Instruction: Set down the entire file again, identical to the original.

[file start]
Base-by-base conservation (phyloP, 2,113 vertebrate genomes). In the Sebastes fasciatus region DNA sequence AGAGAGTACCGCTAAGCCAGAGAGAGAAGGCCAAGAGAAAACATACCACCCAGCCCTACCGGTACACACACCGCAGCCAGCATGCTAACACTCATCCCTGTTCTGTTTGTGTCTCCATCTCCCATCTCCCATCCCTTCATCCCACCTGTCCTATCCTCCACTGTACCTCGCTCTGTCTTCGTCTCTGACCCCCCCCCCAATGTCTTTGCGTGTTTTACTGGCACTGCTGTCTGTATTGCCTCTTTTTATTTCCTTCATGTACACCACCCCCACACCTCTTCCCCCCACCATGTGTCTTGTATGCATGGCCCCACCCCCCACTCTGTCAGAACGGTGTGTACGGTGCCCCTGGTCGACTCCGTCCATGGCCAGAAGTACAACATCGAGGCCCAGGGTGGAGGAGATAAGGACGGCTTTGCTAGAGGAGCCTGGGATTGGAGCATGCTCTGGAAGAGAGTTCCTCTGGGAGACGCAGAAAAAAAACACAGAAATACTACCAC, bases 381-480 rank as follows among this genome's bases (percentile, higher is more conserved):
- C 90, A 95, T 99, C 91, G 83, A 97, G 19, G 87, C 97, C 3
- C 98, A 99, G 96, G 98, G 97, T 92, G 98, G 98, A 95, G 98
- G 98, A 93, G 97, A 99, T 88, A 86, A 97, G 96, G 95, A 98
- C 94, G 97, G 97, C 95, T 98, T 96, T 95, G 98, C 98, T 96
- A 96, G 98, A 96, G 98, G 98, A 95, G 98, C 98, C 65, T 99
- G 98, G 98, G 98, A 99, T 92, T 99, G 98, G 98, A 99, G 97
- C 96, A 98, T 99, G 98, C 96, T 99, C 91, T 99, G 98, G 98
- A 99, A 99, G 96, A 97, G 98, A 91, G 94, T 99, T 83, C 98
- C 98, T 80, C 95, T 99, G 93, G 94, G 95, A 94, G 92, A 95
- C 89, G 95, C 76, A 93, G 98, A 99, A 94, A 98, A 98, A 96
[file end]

Base-by-base conservation (phyloP, 2,113 vertebrate genomes). In the Sebastes fasciatus region DNA sequence AGAGAGTACCGCTAAGCCAGAGAGAGAAGGCCAAGAGAAAACATACCACCCAGCCCTACCGGTACACACACCGCAGCCAGCATGCTAACACTCATCCCTGTTCTGTTTGTGTCTCCATCTCCCATCTCCCATCCCTTCATCCCACCTGTCCTATCCTCCACTGTACCTCGCTCTGTCTTCGTCTCTGACCCCCCCCCCAATGTCTTTGCGTGTTTTACTGGCACTGCTGTCTGTATTGCCTCTTTTTATTTCCTTCATGTACACCACCCCCACACCTCTTCCCCCCACCATGTGTCTTGTATGCATGGCCCCACCCCCCACTCTGTCAGAACGGTGTGTACGGTGCCCCTGGTCGACTCCGTCCATGGCCAGAAGTACAACATCGAGGCCCAGGGTGGAGGAGATAAGGACGGCTTTGCTAGAGGAGCCTGGGATTGGAGCATGCTCTGGAAGAGAGTTCCTCTGGGAGACGCAGAAAAAAAACACAGAAATACTACCAC, bases 381-480 rank as follows among this genome's bases (percentile, higher is more conserved):
- C 90, A 95, T 99, C 91, G 83, A 97, G 19, G 87, C 97, C 3
- C 98, A 99, G 96, G 98, G 97, T 92, G 98, G 98, A 95, G 98
- G 98, A 93, G 97, A 99, T 88, A 86, A 97, G 96, G 95, A 98
- C 94, G 97, G 97, C 95, T 98, T 96, T 95, G 98, C 98, T 96
- A 96, G 98, A 96, G 98, G 98, A 95, G 98, C 98, C 65, T 99
- G 98, G 98, G 98, A 99, T 92, T 99, G 98, G 98, A 99, G 97
- C 96, A 98, T 99, G 98, C 96, T 99, C 91, T 99, G 98, G 98
- A 99, A 99, G 96, A 97, G 98, A 91, G 94, T 99, T 83, C 98
- C 98, T 80, C 95, T 99, G 93, G 94, G 95, A 94, G 92, A 95
- C 89, G 95, C 76, A 93, G 98, A 99, A 94, A 98, A 98, A 96